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Bigbunny
03-30-2006, 10:55 PM
Question for you:

I know the technical answer as to when to use WHO vs. WHOM, or WHOEVER vs. WHOMEVER, but as I thought about it, I don't recall seeing WHOM or WHOMEVER in my reading lately.

Is there a shift in contemporary fiction away from the proper use of WHOM/WHOMEVER?

Thanks.

Maryn
03-31-2006, 02:12 AM
Sure. If the narrator's voice is casual, or the speaker of the dialogue informal, it's going to reflect how people actually speak rather than what's grammatically correct.

When somebody calls on the phone and asks to speak to the person who answered, I bet less than one percent says, "It is I." The rest say, "It's me," even though that is technically incorrect. I'm certainly not going to stick "It is I" in my character's mouth. Are you?

Maryn, whose mom dodged the bullet with "This is she" (and sounded all hoity-toity doing it)

Bigbunny
03-31-2006, 05:21 AM
True. I'd never use whom/whomever in dialogue. So I guess it's OK to use who/whoever in the narrative without being called on it?

Sage
03-31-2006, 06:05 AM
Ugh. Similarly, my last beta reader tried to correct the grammer in the dialogue of my 14-year-old & 12-year-old (mindset) characters. She changed "who"s to "whom"s & rearranged sentences ending in prepositions so that they read much more formally.

reph
03-31-2006, 06:12 AM
When somebody calls on the phone and asks to speak to the person who answered, I bet less than one percent says, "It is I." The rest say, "It's me," even though that is technically incorrect.
The correct phone phrase is "This is she." "It is I" is a reply to "Who's there?" in a knock-knock situation.

On the phone, I resort to "Speaking" or "This is Ms. ____" so I won't sound like an uneducated idiot or an overeducated idiot. Often I'm spared the choice because I'm instead telling the caller the correct pronunciation of my name.

arrowqueen
04-01-2006, 02:38 AM
Scene - the gates of Heaven:

Knock, knock...

'Who's there?'

'It is I.'

'Oh, Christ. Not another bloody English teacher!'

Jamesaritchie
04-01-2006, 05:20 AM
Sure. If the narrator's voice is casual, or the speaker of the dialogue informal, it's going to reflect how people actually speak rather than what's grammatically correct.

When somebody calls on the phone and asks to speak to the person who answered, I bet less than one percent says, "It is I." The rest say, "It's me," even though that is technically incorrect. I'm certainly not going to stick "It is I" in my character's mouth. Are you?

Maryn, whose mom dodged the bullet with "This is she" (and sounded all hoity-toity doing it)

Yep, your mom got it right.

As for dialogue, it simply must reflect the character. If the character is someone who would say "whom," then you have to use "whom." If not, you use "who."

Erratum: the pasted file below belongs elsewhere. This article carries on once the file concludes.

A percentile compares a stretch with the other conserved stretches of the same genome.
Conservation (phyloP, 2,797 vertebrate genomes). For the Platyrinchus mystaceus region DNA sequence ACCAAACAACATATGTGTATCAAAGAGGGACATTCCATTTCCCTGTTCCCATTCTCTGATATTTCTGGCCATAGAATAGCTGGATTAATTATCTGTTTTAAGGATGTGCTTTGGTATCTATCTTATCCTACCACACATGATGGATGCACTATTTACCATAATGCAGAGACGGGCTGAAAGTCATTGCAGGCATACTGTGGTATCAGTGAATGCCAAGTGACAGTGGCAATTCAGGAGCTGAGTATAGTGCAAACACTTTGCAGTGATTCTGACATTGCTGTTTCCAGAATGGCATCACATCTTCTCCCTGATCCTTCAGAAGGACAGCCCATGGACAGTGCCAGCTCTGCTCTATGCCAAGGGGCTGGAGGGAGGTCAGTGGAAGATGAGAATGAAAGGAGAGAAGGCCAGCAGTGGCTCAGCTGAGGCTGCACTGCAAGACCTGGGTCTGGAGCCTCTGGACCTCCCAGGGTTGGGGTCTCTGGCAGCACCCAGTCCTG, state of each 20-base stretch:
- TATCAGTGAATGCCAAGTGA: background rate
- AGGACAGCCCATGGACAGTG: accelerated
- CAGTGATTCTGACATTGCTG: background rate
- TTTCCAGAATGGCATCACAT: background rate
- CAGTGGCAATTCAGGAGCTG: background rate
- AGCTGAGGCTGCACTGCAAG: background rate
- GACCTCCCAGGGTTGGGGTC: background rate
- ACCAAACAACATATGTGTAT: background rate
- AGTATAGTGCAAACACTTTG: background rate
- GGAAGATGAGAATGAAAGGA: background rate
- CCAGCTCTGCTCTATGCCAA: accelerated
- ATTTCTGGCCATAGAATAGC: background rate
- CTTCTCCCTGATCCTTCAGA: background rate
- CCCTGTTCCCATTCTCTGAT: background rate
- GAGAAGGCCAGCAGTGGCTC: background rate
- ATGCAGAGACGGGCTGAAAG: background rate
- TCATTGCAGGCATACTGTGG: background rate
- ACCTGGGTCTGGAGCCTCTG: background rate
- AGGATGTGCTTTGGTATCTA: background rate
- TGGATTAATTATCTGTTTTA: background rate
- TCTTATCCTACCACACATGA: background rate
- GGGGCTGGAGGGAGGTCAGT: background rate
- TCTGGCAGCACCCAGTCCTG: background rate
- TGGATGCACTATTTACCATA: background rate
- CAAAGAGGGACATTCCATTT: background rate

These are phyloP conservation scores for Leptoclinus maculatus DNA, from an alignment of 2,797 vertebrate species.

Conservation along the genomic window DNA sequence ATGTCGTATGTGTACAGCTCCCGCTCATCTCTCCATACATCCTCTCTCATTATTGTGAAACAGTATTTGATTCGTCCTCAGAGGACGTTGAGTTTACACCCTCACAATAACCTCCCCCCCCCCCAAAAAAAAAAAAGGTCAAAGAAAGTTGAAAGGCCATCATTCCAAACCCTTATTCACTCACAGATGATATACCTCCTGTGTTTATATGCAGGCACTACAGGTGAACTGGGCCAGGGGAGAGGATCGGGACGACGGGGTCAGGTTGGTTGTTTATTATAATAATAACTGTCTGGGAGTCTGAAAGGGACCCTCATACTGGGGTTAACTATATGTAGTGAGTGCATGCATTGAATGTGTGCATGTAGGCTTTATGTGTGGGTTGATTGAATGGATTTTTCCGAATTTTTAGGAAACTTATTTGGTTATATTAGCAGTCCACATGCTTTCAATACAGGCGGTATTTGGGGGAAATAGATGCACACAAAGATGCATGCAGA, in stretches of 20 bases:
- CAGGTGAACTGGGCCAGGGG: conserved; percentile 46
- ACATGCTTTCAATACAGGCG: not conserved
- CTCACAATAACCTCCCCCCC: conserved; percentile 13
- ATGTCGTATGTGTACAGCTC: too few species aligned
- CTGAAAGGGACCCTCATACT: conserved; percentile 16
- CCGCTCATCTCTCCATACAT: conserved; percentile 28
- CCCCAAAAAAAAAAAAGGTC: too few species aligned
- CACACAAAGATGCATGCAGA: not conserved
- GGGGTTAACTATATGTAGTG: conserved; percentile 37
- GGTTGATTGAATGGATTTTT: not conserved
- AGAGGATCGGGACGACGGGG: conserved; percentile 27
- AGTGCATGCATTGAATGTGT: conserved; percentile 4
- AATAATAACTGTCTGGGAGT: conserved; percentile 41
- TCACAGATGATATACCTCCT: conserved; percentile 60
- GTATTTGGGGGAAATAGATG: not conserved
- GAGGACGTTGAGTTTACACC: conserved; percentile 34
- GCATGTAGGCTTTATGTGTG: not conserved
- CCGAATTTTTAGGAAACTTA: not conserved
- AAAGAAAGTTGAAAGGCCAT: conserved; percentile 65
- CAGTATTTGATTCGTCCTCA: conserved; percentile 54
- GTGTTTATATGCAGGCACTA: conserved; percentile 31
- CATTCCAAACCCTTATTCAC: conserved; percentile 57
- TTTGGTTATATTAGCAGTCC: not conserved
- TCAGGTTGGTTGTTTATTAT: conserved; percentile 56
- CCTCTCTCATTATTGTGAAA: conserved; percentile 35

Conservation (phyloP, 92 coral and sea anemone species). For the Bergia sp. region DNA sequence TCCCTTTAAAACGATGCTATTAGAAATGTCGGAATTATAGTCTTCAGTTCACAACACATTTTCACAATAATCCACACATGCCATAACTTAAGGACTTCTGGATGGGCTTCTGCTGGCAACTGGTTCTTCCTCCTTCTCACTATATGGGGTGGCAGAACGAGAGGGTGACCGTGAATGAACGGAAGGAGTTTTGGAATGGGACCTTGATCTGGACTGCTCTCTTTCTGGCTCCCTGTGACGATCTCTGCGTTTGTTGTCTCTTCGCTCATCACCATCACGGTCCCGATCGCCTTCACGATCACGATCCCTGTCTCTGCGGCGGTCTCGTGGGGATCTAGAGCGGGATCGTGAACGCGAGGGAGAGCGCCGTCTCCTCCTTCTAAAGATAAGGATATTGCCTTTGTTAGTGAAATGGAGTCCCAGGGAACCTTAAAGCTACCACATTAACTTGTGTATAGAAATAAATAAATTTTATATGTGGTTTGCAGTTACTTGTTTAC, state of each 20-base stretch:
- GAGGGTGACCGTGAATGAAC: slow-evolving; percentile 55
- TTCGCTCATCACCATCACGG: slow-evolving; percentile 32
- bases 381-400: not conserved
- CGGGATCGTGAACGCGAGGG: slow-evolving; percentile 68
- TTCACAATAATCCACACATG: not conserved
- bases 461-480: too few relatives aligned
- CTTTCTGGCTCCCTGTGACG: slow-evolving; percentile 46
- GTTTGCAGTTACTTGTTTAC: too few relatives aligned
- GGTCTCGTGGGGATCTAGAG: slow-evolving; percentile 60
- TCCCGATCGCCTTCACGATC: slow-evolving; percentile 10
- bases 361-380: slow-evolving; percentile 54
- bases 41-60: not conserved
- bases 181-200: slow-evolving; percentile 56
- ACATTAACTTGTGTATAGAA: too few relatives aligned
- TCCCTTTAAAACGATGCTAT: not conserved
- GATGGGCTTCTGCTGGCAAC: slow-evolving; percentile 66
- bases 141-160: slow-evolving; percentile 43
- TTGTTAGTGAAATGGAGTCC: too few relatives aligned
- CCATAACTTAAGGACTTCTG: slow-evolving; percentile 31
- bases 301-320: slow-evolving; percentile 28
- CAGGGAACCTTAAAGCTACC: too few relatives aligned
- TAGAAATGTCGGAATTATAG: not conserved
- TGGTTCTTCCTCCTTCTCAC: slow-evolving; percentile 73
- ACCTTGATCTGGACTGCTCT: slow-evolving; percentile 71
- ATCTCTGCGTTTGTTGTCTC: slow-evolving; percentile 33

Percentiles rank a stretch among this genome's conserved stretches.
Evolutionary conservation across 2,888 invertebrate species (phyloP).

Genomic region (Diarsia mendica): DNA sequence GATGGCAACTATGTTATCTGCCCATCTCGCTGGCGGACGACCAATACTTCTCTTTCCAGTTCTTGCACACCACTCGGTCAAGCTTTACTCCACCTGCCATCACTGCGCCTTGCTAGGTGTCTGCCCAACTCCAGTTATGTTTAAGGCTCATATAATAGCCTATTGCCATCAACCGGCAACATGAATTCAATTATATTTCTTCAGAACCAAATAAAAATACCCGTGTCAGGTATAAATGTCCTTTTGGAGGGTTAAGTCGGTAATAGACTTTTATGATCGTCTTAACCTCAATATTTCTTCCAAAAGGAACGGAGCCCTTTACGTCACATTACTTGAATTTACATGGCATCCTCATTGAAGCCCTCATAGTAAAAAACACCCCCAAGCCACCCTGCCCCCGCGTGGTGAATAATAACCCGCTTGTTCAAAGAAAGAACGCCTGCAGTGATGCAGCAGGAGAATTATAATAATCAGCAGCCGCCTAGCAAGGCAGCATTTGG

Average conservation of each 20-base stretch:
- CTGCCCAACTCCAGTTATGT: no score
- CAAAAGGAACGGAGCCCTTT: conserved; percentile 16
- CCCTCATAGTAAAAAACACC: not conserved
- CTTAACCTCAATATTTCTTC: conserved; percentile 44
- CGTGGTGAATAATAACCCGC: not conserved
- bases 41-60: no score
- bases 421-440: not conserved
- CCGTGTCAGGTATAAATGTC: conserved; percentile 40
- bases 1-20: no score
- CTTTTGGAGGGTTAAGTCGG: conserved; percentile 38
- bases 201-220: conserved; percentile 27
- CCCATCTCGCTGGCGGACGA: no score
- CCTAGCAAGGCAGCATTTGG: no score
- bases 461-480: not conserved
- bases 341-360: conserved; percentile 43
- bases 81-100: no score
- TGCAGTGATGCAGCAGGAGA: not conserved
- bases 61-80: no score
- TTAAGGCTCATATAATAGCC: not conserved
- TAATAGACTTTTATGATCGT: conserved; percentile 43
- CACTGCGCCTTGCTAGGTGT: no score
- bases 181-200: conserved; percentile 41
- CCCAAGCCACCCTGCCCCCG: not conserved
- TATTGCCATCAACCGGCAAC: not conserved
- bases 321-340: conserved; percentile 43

reph
04-01-2006, 06:04 AM
If your character is a picky, self-conscious person who's insecure about grammar and etiquette, you can have her say "This is she pardon me, I mean I no, I mean me I mean, this is LaVerne speaking" until the caller hangs up. It was probably a telemarketer anyway.

Chacounne
04-01-2006, 06:55 AM
Reph ... that is the best laugh I've had all day; thank you.

Hugs,
Chac

Bigbunny
04-02-2006, 11:29 AM
If your character is a picky, self-conscious person who's insecure about grammar and etiquette, you can have her say "This is she pardon me, I mean I no, I mean me I mean, this is LaVerne speaking"

LOLOLOL, this sounds like my character!

reph
04-02-2006, 11:53 AM
Writers are advised to listen to real people to find out how they talk. I got a surprise today when I called the hair salon. Usually the owner answers. A woman answered with the name of the salon. I said "I'd like to make an appointment with Kim" (name changed for privacy). The voice said "This is she." It didn't sound far-fetched. I wouldn't have given it a second thought but for this recent discussion.

Akuma
04-06-2006, 03:13 AM
Writers are advised to listen to real people to find out how they talk. I got a surprise today when I called the hair salon. Usually the owner answers. A woman answered with the name of the salon. I said "I'd like to make an appointment with Kim" (name changed for privacy). The voice said "This is she." It didn't sound far-fetched. I wouldn't have given it a second thought but for this recent discussion.

What if your name is Kim, and you only said that to throw us off?

Huh?

Huh?!

Yeah, sorry, I'm kind of bored.

Class dismissed.

Akuma
04-06-2006, 03:18 AM
You're all going to jump down my throat for this one but I am seriously having a brain-fart right now.

"Whose" is the possessive one, right?

Akuma <--- an extremely paranoid and needy person.

reph
04-06-2006, 04:25 AM
What if your name is Kim, and you only said that to throw us off?
My name isn't Kim, but the reason for using that name is that the hairdresser's name isn't Kim.

"Whose" is the possessive form of "who" as an interrogative pronoun and of "which."

kybudman
04-13-2006, 01:27 PM
"May I please speak with M***** Fields, please?" (Using my given name is a killer clue that tells me the caller does NOT know me)

In self defense, my answer to the caller is: "This is." I let them finish it. Sometimes, I have to wait while their minds complete the thought. But it works.

I think this started in the same mall as "We're going to the Malt Shoppe. Do you wanna go with?" (ackkkkkkkkk)

Bud

Chickenchargrill
04-13-2006, 01:46 PM
If someone phones and asks, "Is that Victoria *****?" I always just say 'it is'.

If someone asks.. "Could I speak to Victoria *****?" I just say, "You can."


Hold on, that's no strictly true, if someone asks for 'Victoria' I say no and hang up. If they say Vicky, then I'll wait to see who it is.